On September 21, 2017, the U.S. Securities and Exchange Commission (SEC) issued an interpretive release on the pay ratio disclosure requirements in Item 402(u) of Regulation S-K, and the staff of the Division of Corporation Finance (staff) issued separate guidance regarding the use of statistical sampling in conducting the pay ratio analysis. The pay ratio rules require companies to provide pay ratio disclosure for their first full fiscal year beginning on or after January 1, 2017, which means many companies will be including pay ratio disclosures in annual meeting proxy statements filed in 2018.
This new guidance is a welcome development and affirms that the SEC and its staff intend to provide companies with a wide range of flexibility in complying with the pay ratio rules.
The SEC’s interpretive release provides the following guidance regarding the pay ratio rules:
- The pay ratio rules provide significant flexibility to companies in identifying their median employee and calculating the median employee’s total annual compensation. In order to ease concerns that this flexibility could expose companies to liability, the release provides that as long as a company uses reasonable estimates, assumptions and methodologies, the pay ratio calculation and related disclosure will not provide the basis for an SEC enforcement action, unless the company lacked a reasonable basis for the disclosure or it was not made in good faith.
- The explicit exclusion in the pay ratio rules of certain workers (e.g., independent contractors and leased workers who are employed by, and whose compensation is determined by, an unaffiliated third party) does not represent the sole basis for excluding those individuals from coverage under the pay ratio rules. The release provides that in determining whether its workers are employees for purposes of the pay ratio rules, a company also may apply a widely recognized test under another area of law, such as employment or tax law, that it otherwise generally uses.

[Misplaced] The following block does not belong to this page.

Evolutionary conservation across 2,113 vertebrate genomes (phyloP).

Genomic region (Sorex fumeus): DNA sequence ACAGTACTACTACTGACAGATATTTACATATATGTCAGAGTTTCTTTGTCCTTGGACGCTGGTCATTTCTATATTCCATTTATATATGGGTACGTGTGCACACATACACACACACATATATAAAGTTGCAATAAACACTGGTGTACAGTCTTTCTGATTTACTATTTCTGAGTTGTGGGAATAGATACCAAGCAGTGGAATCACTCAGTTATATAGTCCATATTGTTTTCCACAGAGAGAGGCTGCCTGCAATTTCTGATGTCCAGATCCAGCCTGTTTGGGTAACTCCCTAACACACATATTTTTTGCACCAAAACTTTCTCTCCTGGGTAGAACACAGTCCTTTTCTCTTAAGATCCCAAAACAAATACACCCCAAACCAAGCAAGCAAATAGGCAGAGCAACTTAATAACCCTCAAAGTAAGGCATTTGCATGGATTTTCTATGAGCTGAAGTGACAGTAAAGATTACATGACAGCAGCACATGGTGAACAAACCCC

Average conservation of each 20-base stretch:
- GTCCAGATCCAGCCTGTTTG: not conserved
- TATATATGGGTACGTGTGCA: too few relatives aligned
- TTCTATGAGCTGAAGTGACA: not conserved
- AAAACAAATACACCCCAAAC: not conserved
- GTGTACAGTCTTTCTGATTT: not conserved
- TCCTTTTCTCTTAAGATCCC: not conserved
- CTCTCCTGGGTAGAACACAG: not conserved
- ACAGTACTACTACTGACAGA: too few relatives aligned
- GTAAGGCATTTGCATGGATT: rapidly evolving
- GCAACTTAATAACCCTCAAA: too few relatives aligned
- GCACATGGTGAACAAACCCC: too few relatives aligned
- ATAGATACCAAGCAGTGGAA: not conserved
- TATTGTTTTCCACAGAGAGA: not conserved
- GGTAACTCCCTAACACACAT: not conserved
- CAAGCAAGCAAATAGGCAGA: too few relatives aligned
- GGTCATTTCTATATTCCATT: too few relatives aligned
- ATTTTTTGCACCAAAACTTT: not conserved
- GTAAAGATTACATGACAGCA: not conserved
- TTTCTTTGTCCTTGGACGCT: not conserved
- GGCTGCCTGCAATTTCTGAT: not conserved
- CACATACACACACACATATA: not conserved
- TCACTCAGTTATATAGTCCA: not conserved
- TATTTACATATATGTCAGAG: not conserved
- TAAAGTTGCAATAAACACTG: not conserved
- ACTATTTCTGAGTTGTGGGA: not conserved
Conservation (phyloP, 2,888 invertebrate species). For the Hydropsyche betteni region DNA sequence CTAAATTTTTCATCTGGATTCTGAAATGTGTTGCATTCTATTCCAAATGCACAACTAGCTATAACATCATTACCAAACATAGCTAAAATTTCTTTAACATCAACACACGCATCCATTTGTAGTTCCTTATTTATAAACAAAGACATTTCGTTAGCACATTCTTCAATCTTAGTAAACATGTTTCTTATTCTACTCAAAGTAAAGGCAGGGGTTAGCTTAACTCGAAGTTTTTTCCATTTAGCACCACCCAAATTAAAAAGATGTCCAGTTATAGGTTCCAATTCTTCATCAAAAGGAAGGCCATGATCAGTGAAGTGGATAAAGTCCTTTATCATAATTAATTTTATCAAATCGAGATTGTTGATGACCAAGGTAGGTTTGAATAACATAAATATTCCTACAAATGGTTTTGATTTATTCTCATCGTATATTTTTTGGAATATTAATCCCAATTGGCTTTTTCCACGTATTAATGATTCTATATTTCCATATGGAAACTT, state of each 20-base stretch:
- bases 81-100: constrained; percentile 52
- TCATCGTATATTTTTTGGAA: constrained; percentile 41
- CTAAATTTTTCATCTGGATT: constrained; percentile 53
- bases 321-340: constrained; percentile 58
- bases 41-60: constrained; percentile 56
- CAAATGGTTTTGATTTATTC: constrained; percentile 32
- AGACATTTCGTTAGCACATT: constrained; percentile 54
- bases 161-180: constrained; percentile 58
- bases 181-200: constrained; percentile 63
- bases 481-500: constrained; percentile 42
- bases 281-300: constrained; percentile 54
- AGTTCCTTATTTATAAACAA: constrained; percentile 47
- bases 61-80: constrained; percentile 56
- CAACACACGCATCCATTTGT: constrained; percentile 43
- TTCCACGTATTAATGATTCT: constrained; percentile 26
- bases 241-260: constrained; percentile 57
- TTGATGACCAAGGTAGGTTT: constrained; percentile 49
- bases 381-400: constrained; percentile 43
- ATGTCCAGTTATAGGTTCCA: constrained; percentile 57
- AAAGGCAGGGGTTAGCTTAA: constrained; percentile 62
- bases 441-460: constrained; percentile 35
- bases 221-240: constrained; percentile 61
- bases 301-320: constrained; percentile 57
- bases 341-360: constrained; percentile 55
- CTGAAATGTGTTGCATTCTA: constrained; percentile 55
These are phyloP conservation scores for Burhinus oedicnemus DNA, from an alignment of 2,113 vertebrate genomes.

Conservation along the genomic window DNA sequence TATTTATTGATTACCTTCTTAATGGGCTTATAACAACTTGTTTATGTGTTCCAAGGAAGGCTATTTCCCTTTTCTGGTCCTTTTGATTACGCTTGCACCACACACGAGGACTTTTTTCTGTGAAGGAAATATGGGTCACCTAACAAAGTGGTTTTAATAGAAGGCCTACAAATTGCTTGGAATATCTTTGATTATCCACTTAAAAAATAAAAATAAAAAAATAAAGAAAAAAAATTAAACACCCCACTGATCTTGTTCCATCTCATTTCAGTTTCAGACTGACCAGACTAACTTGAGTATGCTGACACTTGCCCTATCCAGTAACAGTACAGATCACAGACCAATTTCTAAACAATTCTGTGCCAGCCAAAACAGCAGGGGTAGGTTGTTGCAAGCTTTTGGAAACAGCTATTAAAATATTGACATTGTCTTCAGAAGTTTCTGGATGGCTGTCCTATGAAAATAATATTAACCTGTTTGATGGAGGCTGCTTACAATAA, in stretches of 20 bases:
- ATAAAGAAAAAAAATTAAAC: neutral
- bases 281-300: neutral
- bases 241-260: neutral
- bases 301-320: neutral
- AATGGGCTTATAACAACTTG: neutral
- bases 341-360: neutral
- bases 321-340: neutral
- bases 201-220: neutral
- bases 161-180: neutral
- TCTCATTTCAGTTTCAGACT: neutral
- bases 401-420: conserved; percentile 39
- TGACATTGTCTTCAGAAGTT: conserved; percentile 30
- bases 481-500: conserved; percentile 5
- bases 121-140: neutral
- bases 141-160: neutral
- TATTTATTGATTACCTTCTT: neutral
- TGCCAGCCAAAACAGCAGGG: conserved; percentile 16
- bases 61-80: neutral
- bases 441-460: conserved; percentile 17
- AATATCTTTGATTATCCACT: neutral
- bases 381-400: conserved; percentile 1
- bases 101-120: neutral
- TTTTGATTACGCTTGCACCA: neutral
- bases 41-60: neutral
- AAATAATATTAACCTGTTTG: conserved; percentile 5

- A company may use existing internal records that reasonably reflect employees’ annual compensation to identify its median employee, even if those records do not include every element of compensation, such as equity awards widely distributed to employees.
- A company may use existing internal records in determining whether it can disregard its non-U.S. employees under the “de-minimis” rule that permits companies to disregard non-U.S. employees who account for 5 percent or less of the company’s total employees.
The separate guidance issued by the staff sets forth hypothetical examples to assist companies in determining how to use statistical sampling methodologies and other reasonable methods that may be appropriate for their specific circumstances. For instance, the staff identified various sampling techniques (e.g., simple random sampling, stratified sampling, cluster sampling and systematic sampling) as well as potential situations under the pay ratio rules in which companies may use reasonable estimates, which may be appropriate depending on a company’s particular circumstances.